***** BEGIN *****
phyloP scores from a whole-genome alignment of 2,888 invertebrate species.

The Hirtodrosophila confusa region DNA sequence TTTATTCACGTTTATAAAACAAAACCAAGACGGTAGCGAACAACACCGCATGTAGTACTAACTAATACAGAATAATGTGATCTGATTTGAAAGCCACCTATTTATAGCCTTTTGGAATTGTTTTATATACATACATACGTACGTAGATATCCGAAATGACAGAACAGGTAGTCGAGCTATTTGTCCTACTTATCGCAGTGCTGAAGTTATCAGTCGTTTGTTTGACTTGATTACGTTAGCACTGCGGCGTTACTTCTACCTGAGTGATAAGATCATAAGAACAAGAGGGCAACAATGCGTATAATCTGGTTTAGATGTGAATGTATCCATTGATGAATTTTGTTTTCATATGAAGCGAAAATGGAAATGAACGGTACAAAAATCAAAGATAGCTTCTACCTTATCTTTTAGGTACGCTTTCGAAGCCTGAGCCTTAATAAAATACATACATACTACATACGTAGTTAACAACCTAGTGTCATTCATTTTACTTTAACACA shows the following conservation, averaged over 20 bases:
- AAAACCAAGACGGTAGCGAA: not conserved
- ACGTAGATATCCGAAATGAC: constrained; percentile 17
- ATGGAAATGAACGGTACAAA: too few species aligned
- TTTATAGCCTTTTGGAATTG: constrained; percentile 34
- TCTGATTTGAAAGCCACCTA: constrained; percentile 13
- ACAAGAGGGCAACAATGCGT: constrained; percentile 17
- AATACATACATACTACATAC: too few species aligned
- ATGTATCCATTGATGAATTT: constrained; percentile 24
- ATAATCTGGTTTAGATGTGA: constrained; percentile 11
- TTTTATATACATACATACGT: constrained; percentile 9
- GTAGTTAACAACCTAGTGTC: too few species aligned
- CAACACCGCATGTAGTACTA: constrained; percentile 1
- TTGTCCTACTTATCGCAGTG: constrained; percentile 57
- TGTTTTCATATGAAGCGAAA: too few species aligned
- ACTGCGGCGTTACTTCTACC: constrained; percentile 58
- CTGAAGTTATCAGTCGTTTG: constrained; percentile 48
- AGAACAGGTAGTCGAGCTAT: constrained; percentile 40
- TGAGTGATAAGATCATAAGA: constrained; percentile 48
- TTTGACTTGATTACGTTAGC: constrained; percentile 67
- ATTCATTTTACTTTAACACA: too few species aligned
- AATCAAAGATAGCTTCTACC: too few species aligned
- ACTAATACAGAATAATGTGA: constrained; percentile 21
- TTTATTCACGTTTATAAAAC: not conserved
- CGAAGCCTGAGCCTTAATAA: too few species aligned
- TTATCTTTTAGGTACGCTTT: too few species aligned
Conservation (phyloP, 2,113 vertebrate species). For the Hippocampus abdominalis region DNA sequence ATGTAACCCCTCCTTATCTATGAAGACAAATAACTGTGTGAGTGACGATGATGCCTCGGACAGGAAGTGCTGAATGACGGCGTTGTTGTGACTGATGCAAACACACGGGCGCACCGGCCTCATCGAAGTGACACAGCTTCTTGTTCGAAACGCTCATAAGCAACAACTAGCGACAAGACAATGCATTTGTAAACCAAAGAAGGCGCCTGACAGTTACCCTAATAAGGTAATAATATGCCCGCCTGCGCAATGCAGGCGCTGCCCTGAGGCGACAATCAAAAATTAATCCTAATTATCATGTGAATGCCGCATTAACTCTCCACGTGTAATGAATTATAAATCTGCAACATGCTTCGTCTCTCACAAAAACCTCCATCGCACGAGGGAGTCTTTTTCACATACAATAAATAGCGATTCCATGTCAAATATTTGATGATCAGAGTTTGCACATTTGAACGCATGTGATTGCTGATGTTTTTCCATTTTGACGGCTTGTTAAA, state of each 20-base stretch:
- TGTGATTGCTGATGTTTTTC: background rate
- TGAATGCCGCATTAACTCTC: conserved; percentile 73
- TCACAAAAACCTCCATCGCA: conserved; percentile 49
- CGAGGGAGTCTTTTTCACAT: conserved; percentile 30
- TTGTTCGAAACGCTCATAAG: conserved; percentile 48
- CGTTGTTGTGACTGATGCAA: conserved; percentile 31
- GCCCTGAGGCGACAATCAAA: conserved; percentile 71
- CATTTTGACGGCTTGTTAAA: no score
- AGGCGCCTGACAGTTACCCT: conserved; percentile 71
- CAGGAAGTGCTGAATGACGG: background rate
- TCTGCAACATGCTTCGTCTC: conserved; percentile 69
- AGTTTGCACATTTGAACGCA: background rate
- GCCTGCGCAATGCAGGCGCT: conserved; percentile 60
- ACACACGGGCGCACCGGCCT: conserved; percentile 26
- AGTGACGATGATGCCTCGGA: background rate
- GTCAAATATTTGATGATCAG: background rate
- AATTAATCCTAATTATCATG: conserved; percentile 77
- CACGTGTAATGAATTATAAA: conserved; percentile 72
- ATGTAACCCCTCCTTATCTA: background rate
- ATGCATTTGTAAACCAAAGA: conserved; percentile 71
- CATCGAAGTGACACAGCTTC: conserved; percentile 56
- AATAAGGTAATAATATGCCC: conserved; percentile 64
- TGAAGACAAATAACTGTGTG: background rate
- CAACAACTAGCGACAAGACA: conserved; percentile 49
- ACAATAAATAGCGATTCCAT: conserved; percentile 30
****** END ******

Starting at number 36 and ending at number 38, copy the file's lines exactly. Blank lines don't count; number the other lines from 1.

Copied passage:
- CATTTTGACGGCTTGTTAAA: no score
- AGGCGCCTGACAGTTACCCT: conserved; percentile 71
- CAGGAAGTGCTGAATGACGG: background rate